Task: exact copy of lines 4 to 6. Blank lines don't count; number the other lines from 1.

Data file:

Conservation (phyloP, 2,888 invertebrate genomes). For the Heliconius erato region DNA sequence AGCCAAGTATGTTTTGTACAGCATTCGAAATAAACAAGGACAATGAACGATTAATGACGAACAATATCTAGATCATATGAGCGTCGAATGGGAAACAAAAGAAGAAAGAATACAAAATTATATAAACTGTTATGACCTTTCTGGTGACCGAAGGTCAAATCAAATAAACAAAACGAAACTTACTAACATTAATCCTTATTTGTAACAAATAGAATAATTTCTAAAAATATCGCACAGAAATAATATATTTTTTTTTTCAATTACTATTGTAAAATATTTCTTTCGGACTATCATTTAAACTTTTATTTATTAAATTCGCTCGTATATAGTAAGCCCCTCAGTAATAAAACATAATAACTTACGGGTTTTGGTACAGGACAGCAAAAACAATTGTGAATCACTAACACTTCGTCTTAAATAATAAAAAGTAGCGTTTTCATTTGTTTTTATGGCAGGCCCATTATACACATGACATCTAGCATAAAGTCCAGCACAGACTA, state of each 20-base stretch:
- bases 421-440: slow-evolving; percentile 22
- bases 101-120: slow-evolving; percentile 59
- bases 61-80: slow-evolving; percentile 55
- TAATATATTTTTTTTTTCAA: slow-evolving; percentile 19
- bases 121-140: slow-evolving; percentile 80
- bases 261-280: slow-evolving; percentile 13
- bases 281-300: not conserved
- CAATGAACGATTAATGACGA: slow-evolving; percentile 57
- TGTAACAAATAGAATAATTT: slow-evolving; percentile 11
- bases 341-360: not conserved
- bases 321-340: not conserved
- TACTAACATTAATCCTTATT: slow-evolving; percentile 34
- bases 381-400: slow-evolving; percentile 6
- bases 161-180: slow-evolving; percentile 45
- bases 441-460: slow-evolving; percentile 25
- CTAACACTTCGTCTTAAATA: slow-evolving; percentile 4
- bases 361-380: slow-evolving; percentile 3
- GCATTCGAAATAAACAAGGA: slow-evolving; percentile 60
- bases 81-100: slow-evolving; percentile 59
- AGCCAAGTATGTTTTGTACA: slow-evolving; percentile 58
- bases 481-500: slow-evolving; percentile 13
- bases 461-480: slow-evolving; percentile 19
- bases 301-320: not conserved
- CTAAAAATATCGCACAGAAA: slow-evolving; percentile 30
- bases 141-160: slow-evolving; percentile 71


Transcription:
- bases 61-80: slow-evolving; percentile 55
- TAATATATTTTTTTTTTCAA: slow-evolving; percentile 19
- bases 121-140: slow-evolving; percentile 80